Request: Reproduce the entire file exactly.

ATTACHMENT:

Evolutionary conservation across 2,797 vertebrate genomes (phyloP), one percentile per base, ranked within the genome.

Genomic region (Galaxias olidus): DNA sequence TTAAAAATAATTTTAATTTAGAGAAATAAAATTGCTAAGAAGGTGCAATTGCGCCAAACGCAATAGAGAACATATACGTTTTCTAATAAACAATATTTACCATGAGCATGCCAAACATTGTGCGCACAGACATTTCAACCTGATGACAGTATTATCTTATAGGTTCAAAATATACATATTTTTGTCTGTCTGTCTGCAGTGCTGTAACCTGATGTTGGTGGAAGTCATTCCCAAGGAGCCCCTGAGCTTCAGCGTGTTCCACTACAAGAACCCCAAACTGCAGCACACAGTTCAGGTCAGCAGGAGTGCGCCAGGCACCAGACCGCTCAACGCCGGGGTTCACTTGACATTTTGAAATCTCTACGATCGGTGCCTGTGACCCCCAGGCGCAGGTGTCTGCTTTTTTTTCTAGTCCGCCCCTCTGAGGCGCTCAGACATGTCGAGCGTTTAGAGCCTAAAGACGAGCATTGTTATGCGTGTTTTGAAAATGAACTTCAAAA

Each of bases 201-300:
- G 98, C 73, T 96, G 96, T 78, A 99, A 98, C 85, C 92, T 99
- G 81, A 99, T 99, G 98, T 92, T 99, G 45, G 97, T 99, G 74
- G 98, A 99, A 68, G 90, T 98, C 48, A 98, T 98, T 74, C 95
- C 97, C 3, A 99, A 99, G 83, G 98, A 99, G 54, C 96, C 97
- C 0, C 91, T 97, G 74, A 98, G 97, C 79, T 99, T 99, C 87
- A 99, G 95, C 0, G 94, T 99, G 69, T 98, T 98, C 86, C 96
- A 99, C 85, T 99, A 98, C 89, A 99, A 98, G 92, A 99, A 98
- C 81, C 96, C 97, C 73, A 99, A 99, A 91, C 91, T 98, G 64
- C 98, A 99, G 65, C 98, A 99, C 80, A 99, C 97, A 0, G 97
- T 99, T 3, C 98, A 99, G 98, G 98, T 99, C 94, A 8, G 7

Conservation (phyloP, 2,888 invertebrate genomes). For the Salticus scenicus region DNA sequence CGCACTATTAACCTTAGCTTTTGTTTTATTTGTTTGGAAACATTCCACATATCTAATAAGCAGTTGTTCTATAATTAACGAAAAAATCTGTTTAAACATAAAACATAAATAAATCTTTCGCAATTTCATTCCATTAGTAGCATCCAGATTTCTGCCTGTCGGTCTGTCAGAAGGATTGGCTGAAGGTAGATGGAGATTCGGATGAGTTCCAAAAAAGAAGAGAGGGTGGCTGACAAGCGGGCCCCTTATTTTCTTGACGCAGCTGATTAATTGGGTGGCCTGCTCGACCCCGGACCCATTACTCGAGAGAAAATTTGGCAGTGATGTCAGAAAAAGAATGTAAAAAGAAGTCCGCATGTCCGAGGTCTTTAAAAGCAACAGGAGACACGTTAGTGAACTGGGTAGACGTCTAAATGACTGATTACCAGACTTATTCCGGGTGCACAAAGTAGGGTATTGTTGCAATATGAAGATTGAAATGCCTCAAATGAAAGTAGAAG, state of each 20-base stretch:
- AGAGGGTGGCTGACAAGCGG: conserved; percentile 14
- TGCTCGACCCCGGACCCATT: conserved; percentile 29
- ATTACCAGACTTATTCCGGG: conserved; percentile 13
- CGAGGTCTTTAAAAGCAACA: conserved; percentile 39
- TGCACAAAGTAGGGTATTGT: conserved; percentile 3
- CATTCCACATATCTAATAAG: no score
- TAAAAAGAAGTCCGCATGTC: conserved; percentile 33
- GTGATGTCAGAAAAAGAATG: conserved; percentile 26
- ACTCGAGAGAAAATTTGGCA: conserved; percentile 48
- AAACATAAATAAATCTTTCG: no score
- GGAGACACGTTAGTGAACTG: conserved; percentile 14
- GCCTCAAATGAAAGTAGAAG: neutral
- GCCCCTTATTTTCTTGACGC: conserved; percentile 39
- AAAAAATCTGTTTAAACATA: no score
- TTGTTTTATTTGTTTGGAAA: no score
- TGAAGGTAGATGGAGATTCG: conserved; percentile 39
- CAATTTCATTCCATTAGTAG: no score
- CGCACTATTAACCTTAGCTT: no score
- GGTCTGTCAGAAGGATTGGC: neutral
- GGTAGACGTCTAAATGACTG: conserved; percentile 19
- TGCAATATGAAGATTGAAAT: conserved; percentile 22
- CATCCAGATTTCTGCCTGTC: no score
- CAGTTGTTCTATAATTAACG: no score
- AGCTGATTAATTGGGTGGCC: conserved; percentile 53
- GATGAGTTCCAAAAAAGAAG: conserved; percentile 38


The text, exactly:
Evolutionary conservation across 2,797 vertebrate genomes (phyloP), one percentile per base, ranked within the genome.

Genomic region (Galaxias olidus): DNA sequence TTAAAAATAATTTTAATTTAGAGAAATAAAATTGCTAAGAAGGTGCAATTGCGCCAAACGCAATAGAGAACATATACGTTTTCTAATAAACAATATTTACCATGAGCATGCCAAACATTGTGCGCACAGACATTTCAACCTGATGACAGTATTATCTTATAGGTTCAAAATATACATATTTTTGTCTGTCTGTCTGCAGTGCTGTAACCTGATGTTGGTGGAAGTCATTCCCAAGGAGCCCCTGAGCTTCAGCGTGTTCCACTACAAGAACCCCAAACTGCAGCACACAGTTCAGGTCAGCAGGAGTGCGCCAGGCACCAGACCGCTCAACGCCGGGGTTCACTTGACATTTTGAAATCTCTACGATCGGTGCCTGTGACCCCCAGGCGCAGGTGTCTGCTTTTTTTTCTAGTCCGCCCCTCTGAGGCGCTCAGACATGTCGAGCGTTTAGAGCCTAAAGACGAGCATTGTTATGCGTGTTTTGAAAATGAACTTCAAAA

Each of bases 201-300:
- G 98, C 73, T 96, G 96, T 78, A 99, A 98, C 85, C 92, T 99
- G 81, A 99, T 99, G 98, T 92, T 99, G 45, G 97, T 99, G 74
- G 98, A 99, A 68, G 90, T 98, C 48, A 98, T 98, T 74, C 95
- C 97, C 3, A 99, A 99, G 83, G 98, A 99, G 54, C 96, C 97
- C 0, C 91, T 97, G 74, A 98, G 97, C 79, T 99, T 99, C 87
- A 99, G 95, C 0, G 94, T 99, G 69, T 98, T 98, C 86, C 96
- A 99, C 85, T 99, A 98, C 89, A 99, A 98, G 92, A 99, A 98
- C 81, C 96, C 97, C 73, A 99, A 99, A 91, C 91, T 98, G 64
- C 98, A 99, G 65, C 98, A 99, C 80, A 99, C 97, A 0, G 97
- T 99, T 3, C 98, A 99, G 98, G 98, T 99, C 94, A 8, G 7

Conservation (phyloP, 2,888 invertebrate genomes). For the Salticus scenicus region DNA sequence CGCACTATTAACCTTAGCTTTTGTTTTATTTGTTTGGAAACATTCCACATATCTAATAAGCAGTTGTTCTATAATTAACGAAAAAATCTGTTTAAACATAAAACATAAATAAATCTTTCGCAATTTCATTCCATTAGTAGCATCCAGATTTCTGCCTGTCGGTCTGTCAGAAGGATTGGCTGAAGGTAGATGGAGATTCGGATGAGTTCCAAAAAAGAAGAGAGGGTGGCTGACAAGCGGGCCCCTTATTTTCTTGACGCAGCTGATTAATTGGGTGGCCTGCTCGACCCCGGACCCATTACTCGAGAGAAAATTTGGCAGTGATGTCAGAAAAAGAATGTAAAAAGAAGTCCGCATGTCCGAGGTCTTTAAAAGCAACAGGAGACACGTTAGTGAACTGGGTAGACGTCTAAATGACTGATTACCAGACTTATTCCGGGTGCACAAAGTAGGGTATTGTTGCAATATGAAGATTGAAATGCCTCAAATGAAAGTAGAAG, state of each 20-base stretch:
- AGAGGGTGGCTGACAAGCGG: conserved; percentile 14
- TGCTCGACCCCGGACCCATT: conserved; percentile 29
- ATTACCAGACTTATTCCGGG: conserved; percentile 13
- CGAGGTCTTTAAAAGCAACA: conserved; percentile 39
- TGCACAAAGTAGGGTATTGT: conserved; percentile 3
- CATTCCACATATCTAATAAG: no score
- TAAAAAGAAGTCCGCATGTC: conserved; percentile 33
- GTGATGTCAGAAAAAGAATG: conserved; percentile 26
- ACTCGAGAGAAAATTTGGCA: conserved; percentile 48
- AAACATAAATAAATCTTTCG: no score
- GGAGACACGTTAGTGAACTG: conserved; percentile 14
- GCCTCAAATGAAAGTAGAAG: neutral
- GCCCCTTATTTTCTTGACGC: conserved; percentile 39
- AAAAAATCTGTTTAAACATA: no score
- TTGTTTTATTTGTTTGGAAA: no score
- TGAAGGTAGATGGAGATTCG: conserved; percentile 39
- CAATTTCATTCCATTAGTAG: no score
- CGCACTATTAACCTTAGCTT: no score
- GGTCTGTCAGAAGGATTGGC: neutral
- GGTAGACGTCTAAATGACTG: conserved; percentile 19
- TGCAATATGAAGATTGAAAT: conserved; percentile 22
- CATCCAGATTTCTGCCTGTC: no score
- CAGTTGTTCTATAATTAACG: no score
- AGCTGATTAATTGGGTGGCC: conserved; percentile 53
- GATGAGTTCCAAAAAAGAAG: conserved; percentile 38